Friday, September 7, 2007

LeMay Open House

Recently I attended the 30th Anniversary of the Harold LeMay Car Show & Auction to which I’ve heard about for years, but have never been able to attend. So it seems like I picked a good year to attend for my very first outing, eh?

The event is held on two separate locations with Yellow School buses transporting us from six different parking lots, as well as transporting us between show venues. And although the comments were unanimous as we all was very well organized especially for a crowd estimated at over 10,000…

Folklore says that Nancy LeMay liked describing her house as a typical five bedroom bungalow with a 300 car garage! Her husband Harold’s collection is listed as the largest private collection in the world according to the Guinness book of World Records, peaking at 3,000+ vehicles, comprised of nearly every American made automobile, motorcycles, trucks and numerous memorabilia…

Harold made his fortune in the Refuse business beginning after World War II in Tacoma, WA. LeMay’s business expanded to comprise of several Garbage and Recycling companies, serving from Mount Rainier to the Pacific Ocean along with sales, towing and investing ventures. In the early 1980’s, Harold and Nancy purchased the former Maramont Military Academy which sits on an 80 acre parcel in Spanaway, WA.

Arriving at the LeMay homestead, (off limits) we notice that there’s a Merry-Go-Round in the yard. (Doesn’t everyone have a full size merry-go-round in their yard?) And there’s various farming machinery on display in the paved courtyard including a steam powered engine that blows its whistle…

Walking past the various farm implements, we enter what ultimately would be my favourite room: the tiny ‘lil garage of Limousine’s housing a mere 16 automobiles.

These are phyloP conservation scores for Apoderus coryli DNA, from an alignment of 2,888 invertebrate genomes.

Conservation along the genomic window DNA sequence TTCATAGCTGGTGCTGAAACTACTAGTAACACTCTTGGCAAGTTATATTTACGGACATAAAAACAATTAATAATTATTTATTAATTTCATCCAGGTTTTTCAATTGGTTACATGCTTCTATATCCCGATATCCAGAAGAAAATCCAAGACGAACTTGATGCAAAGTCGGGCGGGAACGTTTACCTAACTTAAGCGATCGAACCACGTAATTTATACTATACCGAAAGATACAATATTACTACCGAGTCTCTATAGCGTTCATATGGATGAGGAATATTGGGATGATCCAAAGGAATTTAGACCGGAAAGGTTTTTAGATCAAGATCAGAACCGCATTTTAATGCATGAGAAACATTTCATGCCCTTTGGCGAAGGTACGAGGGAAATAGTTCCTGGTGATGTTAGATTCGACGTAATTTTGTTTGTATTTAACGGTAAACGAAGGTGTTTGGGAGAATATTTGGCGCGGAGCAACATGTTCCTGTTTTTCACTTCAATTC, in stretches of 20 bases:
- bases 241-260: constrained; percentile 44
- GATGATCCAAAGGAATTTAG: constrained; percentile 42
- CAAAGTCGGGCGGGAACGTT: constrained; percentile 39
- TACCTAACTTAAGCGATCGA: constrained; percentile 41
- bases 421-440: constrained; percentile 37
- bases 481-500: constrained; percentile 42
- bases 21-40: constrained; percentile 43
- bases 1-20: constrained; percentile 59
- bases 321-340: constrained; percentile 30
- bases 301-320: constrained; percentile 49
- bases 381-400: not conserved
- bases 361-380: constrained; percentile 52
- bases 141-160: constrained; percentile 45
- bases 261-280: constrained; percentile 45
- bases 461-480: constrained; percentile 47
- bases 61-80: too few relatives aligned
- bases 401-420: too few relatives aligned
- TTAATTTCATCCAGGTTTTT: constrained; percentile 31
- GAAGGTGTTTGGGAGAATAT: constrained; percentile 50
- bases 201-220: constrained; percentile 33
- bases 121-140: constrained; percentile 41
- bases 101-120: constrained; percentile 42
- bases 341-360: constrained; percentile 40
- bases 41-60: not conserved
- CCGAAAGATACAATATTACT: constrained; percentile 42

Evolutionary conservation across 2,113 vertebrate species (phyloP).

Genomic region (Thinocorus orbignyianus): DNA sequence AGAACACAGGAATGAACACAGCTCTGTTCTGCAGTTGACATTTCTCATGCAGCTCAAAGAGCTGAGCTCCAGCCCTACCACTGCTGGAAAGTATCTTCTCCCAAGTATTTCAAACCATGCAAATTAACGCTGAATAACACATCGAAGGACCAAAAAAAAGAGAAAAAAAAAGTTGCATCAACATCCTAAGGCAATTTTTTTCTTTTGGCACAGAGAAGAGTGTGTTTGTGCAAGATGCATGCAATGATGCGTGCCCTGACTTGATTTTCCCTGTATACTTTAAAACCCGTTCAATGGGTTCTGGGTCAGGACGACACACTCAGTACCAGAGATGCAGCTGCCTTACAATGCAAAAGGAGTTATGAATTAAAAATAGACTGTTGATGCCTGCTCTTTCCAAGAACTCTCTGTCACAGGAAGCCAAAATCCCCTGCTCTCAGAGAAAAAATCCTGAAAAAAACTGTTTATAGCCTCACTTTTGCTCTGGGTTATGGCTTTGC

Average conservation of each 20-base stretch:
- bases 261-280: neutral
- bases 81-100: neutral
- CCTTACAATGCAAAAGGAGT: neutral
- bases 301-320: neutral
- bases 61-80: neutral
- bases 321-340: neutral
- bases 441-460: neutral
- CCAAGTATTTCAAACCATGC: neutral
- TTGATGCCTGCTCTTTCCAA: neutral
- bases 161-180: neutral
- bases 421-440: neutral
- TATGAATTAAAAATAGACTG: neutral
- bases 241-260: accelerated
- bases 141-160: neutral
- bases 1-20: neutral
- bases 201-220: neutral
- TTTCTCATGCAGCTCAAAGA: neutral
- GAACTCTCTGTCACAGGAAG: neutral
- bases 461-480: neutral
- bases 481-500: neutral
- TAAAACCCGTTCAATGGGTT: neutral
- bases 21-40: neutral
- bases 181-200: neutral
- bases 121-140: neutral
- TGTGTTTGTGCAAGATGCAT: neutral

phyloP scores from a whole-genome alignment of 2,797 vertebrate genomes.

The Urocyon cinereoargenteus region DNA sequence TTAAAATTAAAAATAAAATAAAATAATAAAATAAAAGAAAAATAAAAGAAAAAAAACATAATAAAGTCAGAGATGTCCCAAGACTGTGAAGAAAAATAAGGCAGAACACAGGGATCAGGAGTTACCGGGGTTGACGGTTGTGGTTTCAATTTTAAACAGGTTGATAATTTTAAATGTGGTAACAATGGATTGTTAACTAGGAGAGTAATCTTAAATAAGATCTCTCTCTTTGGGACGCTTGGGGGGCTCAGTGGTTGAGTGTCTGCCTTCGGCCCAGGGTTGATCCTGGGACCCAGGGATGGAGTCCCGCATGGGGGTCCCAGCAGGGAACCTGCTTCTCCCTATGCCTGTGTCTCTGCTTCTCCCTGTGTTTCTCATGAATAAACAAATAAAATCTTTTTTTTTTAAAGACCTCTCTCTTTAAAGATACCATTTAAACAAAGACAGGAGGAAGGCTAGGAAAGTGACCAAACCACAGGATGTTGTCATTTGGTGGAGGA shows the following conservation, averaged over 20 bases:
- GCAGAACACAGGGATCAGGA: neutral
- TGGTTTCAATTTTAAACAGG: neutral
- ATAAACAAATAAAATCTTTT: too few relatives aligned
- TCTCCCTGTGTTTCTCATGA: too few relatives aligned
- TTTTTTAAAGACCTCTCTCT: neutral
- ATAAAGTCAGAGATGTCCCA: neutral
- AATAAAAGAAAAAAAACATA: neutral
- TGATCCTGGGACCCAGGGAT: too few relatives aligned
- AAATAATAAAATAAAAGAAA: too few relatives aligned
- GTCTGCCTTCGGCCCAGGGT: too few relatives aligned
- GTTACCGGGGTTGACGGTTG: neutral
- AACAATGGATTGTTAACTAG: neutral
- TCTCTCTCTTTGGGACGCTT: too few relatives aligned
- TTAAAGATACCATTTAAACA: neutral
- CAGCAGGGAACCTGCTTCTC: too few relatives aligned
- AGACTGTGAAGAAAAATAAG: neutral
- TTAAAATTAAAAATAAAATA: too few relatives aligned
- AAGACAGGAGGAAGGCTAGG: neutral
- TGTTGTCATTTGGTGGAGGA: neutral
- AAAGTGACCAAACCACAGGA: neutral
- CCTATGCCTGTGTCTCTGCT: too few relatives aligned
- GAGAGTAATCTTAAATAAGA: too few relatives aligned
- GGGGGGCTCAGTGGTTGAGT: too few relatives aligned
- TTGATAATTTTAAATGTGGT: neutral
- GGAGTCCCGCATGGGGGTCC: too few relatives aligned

And what an impressive display it was (These should DEFINITELY) go into the New Museum!) with four mid to late 1930’s Rolls Royce’s parked side by side. Years included 1936, ‘38 and two ’39’s with the blue Rolls being my favourite.

Then shoehorned in against the far wall after the four Rolls, came my “Best of Show.” (Most Favourite) A stunning silver-blue 1952 Bentley R-Type which was simply an AMAZING automobile! In the center of the room was a 1983 Duesenberg to which I asked Mi Madre if that was correct? It must be a typo, since Duesenberg went out of business in the late ‘20’s. Turned out it was a very nicely done replica, which explained why it wasn’t roped off. And above the cars were shelves housing various “Pedal Cars,” assorted headlights and various other automotive related items.

Next we sauntered thru the Happy Days garage which was complete with ‘50’s music playing, vintage hub caps on the wall and various period correct automobiles including the actual Dodge Desoto used on the Happy Days show.

Next was a “small” garage with various automobilia setting the theme for the six Chrysler cars parked inside. I was impressed by the vintage neon Chrysler signage on the back wall. Then a quick walk thru another garage housing various large delivery trucks of various makes including a tow truck with a Austin Healy on its flatbed, a custom one-off Ford streamlined tractor truck, various Chevy’s, etc.

At this point Mary Jane & I took a quick break for a “Ball Park Frank” and enjoyed talking to a couple whom encouraged us to go over to the main collection at Maramont for which we squeezed into another “Yellow Yellow” School bus…

And I don’t think I can even come close to doing the Maramont facility justice as there were simply TOO MANY DAMN Vehicles to see, look at and properly review… As the School bus drove up the private entryway which was off limits to all vehicles, mi Madre exclaimed, Look at ALL of the Cars!